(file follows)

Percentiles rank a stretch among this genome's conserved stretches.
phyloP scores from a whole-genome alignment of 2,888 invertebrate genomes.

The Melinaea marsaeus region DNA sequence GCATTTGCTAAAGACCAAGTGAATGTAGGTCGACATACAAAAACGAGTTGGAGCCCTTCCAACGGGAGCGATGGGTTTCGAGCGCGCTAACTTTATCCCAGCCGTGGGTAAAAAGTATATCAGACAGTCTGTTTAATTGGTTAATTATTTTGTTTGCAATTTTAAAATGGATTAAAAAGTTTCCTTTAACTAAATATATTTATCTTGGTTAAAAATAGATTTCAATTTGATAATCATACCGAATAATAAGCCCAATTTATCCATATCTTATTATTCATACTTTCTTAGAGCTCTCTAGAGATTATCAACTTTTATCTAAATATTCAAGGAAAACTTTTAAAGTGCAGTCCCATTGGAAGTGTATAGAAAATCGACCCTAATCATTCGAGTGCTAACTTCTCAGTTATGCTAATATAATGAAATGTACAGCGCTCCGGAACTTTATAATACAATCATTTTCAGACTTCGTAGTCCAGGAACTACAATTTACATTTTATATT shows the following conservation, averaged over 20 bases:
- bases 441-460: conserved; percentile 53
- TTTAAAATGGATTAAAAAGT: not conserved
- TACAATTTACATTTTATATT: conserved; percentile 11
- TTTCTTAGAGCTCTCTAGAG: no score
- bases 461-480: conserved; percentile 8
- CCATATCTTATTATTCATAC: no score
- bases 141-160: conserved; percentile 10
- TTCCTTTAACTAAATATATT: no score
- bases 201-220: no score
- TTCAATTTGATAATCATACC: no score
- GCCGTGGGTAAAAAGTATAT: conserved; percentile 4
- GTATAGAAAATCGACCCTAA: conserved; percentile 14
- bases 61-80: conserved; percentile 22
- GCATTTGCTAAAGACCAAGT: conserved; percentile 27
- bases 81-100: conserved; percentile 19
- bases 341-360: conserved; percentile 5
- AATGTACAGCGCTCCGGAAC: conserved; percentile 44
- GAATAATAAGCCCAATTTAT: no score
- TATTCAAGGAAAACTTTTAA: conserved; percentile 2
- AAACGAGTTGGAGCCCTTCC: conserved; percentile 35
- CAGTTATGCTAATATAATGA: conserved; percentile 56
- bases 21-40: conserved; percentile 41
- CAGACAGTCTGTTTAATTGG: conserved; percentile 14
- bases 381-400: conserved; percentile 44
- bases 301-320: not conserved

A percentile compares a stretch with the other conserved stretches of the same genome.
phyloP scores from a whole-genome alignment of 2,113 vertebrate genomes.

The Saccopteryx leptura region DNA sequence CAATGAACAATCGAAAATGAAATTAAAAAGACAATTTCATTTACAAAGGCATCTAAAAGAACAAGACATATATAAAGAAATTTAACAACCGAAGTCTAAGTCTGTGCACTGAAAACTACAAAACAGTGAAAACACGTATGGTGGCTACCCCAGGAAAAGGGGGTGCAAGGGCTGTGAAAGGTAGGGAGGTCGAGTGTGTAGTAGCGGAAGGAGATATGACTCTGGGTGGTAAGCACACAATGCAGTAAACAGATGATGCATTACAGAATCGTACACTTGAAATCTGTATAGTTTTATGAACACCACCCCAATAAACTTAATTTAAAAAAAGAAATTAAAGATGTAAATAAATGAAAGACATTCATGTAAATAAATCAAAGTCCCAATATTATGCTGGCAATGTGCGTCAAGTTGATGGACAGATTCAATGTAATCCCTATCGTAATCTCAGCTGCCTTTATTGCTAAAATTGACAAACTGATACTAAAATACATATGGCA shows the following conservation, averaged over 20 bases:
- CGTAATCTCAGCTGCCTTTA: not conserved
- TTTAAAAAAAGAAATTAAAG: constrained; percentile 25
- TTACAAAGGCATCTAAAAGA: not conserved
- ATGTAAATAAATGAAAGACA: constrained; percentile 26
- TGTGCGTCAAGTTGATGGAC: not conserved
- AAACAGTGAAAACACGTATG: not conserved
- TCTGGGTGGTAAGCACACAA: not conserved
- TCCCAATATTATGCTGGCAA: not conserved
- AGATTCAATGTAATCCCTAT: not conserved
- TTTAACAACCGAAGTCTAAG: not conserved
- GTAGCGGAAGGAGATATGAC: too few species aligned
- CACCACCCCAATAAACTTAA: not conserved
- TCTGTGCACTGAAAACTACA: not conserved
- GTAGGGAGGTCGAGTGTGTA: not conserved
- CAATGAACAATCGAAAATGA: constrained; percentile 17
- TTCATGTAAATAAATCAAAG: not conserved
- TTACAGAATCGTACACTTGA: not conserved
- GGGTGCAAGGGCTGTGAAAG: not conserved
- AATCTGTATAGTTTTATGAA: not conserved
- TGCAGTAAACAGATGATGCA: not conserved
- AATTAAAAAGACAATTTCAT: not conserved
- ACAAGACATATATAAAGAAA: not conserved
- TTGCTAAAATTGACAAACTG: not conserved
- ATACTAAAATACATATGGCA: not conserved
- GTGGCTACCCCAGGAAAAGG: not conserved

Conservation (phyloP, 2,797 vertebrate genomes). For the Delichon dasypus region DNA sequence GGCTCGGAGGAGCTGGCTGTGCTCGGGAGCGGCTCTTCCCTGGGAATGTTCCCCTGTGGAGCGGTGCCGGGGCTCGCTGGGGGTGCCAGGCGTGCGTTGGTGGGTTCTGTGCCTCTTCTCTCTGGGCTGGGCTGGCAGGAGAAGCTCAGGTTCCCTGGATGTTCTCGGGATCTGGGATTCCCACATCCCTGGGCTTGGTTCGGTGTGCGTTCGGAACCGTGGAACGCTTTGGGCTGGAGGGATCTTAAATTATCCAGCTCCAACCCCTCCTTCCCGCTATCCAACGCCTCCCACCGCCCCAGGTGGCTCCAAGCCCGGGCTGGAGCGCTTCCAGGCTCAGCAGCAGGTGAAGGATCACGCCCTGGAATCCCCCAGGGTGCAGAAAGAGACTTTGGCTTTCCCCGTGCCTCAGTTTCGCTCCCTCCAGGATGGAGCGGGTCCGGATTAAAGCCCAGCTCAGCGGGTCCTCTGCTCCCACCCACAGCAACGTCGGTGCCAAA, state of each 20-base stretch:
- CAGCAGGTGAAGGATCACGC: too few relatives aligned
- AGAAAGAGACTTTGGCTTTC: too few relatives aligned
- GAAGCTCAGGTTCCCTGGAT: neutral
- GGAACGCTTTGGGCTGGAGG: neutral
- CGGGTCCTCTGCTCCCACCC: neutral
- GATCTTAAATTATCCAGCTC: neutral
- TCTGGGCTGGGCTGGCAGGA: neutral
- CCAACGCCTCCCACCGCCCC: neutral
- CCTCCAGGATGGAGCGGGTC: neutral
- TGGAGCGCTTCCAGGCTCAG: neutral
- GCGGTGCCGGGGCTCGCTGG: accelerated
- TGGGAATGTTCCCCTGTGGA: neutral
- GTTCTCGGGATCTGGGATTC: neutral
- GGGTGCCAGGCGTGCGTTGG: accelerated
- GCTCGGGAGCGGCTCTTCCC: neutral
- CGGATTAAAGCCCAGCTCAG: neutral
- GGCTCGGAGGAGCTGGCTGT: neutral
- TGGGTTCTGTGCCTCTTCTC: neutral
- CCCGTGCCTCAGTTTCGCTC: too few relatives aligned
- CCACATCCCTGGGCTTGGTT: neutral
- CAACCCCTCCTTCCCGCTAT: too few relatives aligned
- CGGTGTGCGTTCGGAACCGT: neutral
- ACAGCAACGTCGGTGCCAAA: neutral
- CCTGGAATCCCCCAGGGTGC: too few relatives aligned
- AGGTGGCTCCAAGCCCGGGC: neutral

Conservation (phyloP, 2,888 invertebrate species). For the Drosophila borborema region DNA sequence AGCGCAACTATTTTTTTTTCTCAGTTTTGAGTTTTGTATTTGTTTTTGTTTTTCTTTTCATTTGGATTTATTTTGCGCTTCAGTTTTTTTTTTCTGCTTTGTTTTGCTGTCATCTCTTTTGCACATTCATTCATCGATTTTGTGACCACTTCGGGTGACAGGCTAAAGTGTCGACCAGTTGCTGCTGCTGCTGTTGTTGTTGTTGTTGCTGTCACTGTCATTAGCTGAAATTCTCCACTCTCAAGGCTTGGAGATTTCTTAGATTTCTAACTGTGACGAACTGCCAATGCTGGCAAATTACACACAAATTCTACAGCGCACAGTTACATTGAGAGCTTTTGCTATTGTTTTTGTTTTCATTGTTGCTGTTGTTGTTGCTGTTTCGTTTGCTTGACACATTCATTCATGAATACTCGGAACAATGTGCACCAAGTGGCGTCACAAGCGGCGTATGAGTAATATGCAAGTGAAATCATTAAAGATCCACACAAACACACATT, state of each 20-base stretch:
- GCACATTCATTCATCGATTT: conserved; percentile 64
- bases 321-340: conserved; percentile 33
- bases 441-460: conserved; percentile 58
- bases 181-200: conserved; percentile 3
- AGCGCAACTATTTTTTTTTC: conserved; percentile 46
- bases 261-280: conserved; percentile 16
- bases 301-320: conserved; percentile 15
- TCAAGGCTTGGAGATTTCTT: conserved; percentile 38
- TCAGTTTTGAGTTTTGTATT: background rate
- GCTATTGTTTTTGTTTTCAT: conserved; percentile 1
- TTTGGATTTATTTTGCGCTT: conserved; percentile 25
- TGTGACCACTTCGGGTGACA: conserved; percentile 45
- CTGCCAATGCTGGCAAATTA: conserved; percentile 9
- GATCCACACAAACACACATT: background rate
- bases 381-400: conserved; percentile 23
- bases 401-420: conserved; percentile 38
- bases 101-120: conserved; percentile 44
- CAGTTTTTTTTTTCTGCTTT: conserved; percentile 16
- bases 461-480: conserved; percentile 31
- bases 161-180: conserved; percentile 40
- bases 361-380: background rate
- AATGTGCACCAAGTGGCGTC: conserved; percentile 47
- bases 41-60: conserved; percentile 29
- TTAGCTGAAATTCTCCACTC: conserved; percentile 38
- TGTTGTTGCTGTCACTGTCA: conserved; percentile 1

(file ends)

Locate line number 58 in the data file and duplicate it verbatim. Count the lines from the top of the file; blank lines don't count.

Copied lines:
- CAGCAGGTGAAGGATCACGC: too few relatives aligned